A wavelength measurement on the SPF working at the wavelength of 290 m was carried out by initially placing an empty silicon substrate or a transpore tape (to imitate the skin surface) in the optical path to acquire a reference scan. The substrate was then loaded with the test sample at 2.0 µL/cm2, spread out in a unidirectional motion, allowed to dry for 15 min and returned to the optical path. Six different scans were taken by a monochromator over the wavelength region of 380–500 nm, and an average scan was produced. The SPF software factors out the reference scan data, resulting in the transmittance of only the measured sample. This experiment was conducted in triplicate for each cream at room temperature.

2.2.3. Skin Hydration

A preliminary self-evaluation of the hydrating effects of the creams was carried out by the researcher using a skin hydration meter (Moisture meter SC Compact, Delfin, UK). Hands were washed with a soap and dried for 5 min. The moisture meter was placed on the back of the hand and held in a steady position, until a measurement was taken at T0 (t = 0) and the value was recorded. A small amount of cream was then applied in a circular motion to the same location of the original reading, and after 5 min, a second measurement was taken at T5 (t = 5). This process was repeated in triplicate for each cream.

2.2.4. Statistical Analysis

A statistical evaluation of results was carried out using the IBM SPSS software. To indicate whether any significant difference (p < 0.05) existed in the skin hydration after the cream application, a paired sample t-test was used to compare the results before and after measurements.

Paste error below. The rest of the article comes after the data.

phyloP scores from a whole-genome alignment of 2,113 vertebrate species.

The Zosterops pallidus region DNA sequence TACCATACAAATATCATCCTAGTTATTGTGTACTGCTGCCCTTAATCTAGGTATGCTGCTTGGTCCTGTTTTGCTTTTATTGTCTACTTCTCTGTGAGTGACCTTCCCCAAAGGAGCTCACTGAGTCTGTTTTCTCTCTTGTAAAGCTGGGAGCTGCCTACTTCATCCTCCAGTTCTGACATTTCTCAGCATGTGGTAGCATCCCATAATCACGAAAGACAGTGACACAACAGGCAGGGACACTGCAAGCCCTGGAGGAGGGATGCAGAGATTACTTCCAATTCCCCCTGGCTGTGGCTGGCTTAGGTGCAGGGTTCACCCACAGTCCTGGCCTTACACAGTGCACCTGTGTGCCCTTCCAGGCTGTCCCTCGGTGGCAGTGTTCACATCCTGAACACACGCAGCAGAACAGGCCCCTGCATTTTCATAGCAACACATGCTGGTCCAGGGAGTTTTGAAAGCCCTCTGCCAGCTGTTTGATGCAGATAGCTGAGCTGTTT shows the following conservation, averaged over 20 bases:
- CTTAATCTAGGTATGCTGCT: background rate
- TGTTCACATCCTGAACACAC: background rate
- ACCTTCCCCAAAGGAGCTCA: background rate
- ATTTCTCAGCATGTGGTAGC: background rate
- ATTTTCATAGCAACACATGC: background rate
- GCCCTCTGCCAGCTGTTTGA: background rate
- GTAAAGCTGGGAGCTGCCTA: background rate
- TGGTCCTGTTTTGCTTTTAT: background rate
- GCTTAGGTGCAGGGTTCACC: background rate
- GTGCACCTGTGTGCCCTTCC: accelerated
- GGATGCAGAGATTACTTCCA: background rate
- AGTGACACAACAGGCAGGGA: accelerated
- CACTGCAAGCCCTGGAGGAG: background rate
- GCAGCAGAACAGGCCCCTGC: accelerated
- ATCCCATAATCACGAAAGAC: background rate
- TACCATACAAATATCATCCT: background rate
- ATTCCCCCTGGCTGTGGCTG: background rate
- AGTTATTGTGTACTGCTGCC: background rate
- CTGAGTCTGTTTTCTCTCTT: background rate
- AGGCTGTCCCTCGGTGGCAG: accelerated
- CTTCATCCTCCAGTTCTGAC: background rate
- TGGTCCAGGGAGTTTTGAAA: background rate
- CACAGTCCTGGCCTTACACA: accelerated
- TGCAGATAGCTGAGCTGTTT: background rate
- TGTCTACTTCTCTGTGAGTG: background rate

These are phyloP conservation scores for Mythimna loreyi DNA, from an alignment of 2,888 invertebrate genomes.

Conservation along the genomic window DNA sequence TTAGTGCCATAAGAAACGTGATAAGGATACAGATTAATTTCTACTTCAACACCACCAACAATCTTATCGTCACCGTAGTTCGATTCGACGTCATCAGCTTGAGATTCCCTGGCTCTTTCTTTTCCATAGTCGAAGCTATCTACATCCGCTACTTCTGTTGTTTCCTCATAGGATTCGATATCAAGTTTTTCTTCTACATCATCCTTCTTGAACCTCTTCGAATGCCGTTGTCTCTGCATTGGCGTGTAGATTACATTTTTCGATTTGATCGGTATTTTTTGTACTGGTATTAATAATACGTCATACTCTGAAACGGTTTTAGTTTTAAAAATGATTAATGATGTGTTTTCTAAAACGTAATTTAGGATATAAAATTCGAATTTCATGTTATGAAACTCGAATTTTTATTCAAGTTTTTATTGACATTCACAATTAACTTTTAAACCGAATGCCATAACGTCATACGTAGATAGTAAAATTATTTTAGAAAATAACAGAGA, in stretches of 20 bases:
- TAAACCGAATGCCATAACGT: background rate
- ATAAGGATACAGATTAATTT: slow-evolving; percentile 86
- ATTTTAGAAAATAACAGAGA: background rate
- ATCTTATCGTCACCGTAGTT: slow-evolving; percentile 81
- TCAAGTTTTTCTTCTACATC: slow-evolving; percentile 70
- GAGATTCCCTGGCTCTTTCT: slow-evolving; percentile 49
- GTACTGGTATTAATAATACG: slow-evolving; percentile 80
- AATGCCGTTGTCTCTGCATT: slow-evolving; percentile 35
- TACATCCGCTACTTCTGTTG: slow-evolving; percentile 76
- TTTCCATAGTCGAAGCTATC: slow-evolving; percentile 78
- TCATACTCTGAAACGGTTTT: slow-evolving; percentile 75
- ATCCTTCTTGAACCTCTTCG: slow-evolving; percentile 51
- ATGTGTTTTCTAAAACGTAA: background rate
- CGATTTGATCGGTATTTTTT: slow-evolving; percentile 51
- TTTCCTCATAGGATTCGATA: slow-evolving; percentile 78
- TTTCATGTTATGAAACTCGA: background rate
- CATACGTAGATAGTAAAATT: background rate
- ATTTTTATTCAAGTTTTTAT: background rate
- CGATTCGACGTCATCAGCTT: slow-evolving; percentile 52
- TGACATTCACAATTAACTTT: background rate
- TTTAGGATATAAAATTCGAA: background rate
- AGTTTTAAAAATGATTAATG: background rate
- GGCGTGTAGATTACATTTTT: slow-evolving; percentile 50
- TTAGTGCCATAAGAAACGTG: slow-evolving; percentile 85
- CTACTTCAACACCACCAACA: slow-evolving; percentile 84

3. Results and Discussion

Correlation between RI Measurements and Skin Hydration Results

Table 2 shows the calculated RI values for all cream models. All creams were opaque or turbid with RI values greater than the RI of full fat milk cream, which is 1.38810 [12]. The least turbid creams were models IA and IB, having the lowest RI values (Table 2).
Table 3 shows the % increase in skin hydration after the application of each cream. The paired sample t-test revealed there was a statistically significant difference in skin hydration (p-value < 0.05) before and after the measurements of skin hydration for most cream models.
According to these preliminary results, creams IA and IB showed the highest increase in hydration alongside the lowest RI values, therefore confirming the hypothesis that creams with a lower RI have a higher hydrating effect. This correlation is depicted in Figure 1.
The high skin hydration effect seen in models IA and IB could be attributed to the higher water contents in their compositions compared to the rest of the creams (Table 1). This effect can also be attributed to the humectant used and its compatibility with jojoba and baobab oil [15], considering that cream models IIA and IIB contained the same type of oils as IA and IB but with a different humectant. In fact, the turbid nature and low hydration effect of models IIA and IIB could be the effect of propylene glycol (Table 1) in comparison to the glycerin present in IA and IB. Based on these observations, the water content and the type of humectant seemed to be the determining factors in the hydration effect. Changes in these parameters can be detected by RI measurements, via changes in ingredients’ solubility/compatibility, therefore explaining the observed correlation between RI/turbidity and hydration effects. Similarly, the high RI and the low hydration of models III and IV can be attributed to the presence of stearyl alcohol in models III and IV (Table 1, Table 2 and Table 3) and its incompatibility with glycerine and/or the oils in these formulas.